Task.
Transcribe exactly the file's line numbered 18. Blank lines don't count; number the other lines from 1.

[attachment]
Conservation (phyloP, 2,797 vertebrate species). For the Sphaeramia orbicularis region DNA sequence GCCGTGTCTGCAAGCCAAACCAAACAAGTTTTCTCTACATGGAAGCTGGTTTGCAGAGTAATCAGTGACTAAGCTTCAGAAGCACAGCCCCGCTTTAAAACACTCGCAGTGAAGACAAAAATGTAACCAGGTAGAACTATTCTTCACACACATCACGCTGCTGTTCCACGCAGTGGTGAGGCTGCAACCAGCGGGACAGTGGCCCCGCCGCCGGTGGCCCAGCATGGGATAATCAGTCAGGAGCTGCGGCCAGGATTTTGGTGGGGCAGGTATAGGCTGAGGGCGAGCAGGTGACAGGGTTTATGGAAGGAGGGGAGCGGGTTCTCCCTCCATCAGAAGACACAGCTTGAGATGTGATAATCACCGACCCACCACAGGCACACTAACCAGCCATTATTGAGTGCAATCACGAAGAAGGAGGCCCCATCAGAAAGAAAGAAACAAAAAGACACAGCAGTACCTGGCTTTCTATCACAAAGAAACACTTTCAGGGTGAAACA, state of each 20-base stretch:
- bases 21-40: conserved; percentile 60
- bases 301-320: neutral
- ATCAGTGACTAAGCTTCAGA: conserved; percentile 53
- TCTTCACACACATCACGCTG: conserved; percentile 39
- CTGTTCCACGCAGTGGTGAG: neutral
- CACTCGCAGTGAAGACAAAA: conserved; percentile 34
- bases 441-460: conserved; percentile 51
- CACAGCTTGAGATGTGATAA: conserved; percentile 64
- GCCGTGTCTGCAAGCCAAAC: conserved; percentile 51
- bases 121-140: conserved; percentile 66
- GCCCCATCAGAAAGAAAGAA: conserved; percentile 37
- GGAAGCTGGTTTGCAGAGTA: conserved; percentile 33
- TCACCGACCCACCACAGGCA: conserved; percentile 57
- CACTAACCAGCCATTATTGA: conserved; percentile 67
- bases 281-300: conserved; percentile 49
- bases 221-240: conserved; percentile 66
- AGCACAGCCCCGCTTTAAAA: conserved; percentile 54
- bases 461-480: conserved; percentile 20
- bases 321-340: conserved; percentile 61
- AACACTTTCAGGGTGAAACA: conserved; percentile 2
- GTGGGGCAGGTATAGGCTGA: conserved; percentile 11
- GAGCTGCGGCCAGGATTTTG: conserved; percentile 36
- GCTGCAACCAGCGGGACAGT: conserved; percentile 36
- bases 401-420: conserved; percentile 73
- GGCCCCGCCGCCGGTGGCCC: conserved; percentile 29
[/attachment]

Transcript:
- AGCACAGCCCCGCTTTAAAA: conserved; percentile 54